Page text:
Anonymous 11/22/2022 (Tue) 12:02 No.109714 del
“The Chinese and Soviets had a bigger role in supporting apartheid than we previously knew” – Part 1
PublishedNovember 3, 2018

It’s not very often that a book really reshapes our perception of an issue, but Hennie van Vuuren’s “Apartheid, Guns and Money: a tale of profit” is one. It is a massive work: over 600 pages and the result of a decade of meticulous, painstaking work.

From a modest office in a rundown suburb of Cape Town, Van Vuuren has been beavering away to probe into the stories that could never be told during the apartheid years. Formerly director at the Institute for Security Studies, he now runs Open Secrets, which peers into economic and human rights violations. This volume, first published in South African in 2017, is the result.

The extraordinary tale that Van Vuuren tells is how – as the South African state gradually became an international pariah and as the truth about apartheid became internationally known – it moved from a normal member of the world community to a covert operator. It began working in shady ways, through even more shady operators.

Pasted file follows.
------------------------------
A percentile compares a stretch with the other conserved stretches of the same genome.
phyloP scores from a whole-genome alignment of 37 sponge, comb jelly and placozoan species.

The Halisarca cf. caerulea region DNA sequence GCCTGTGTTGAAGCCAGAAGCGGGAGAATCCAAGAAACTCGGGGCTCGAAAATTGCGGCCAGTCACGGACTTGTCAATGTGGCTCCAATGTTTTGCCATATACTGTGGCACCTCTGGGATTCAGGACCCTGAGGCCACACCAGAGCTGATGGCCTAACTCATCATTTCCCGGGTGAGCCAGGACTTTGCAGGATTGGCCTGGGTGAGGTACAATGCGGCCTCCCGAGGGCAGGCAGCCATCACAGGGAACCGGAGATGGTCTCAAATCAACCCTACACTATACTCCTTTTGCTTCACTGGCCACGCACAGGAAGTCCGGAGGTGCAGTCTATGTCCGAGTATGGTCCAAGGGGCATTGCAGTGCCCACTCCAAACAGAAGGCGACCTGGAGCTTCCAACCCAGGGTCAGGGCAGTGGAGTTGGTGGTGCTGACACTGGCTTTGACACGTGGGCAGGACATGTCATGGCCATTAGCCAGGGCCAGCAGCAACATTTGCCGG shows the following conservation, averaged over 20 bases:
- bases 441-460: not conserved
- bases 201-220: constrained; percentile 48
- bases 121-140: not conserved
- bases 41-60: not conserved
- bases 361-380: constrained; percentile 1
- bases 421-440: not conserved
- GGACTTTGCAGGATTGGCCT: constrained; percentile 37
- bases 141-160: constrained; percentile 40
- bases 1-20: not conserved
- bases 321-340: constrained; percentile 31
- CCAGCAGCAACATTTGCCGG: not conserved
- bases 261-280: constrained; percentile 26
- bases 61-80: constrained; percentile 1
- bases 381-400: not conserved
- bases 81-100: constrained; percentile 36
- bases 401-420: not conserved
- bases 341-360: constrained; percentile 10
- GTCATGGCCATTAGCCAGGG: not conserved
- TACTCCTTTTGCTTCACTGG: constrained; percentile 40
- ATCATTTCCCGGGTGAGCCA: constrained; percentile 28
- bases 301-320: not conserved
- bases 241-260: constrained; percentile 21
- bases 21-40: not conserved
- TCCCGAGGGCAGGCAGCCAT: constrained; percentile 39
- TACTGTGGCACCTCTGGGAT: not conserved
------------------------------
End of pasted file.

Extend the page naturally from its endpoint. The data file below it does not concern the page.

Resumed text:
“To ensure it had access to arms and oil, Pretoria moved from legitimate to illegitimate trade; from overt to covert deals”

This was supported (or at least connived at) by many western powers. That the US, Britain and France did this has been known, or at least suspected, for many years. Van Vuuren fills in the blanks and gives us plenty of new information on this. Although shocking this is less than astonishing.

What is really novel is that he uncovers a completely new set of actors: the Chinese and the Soviet Union. In the past it has been assumed that, for the most part, they were completely wedded to the liberation movements. The support from Moscow and Beijing for the African National Congress and—to a lesser extent—the Pan Africanist Congress, was so widely reported that few suspected there might be less than total solidarity between the communist powers and the liberation movements.

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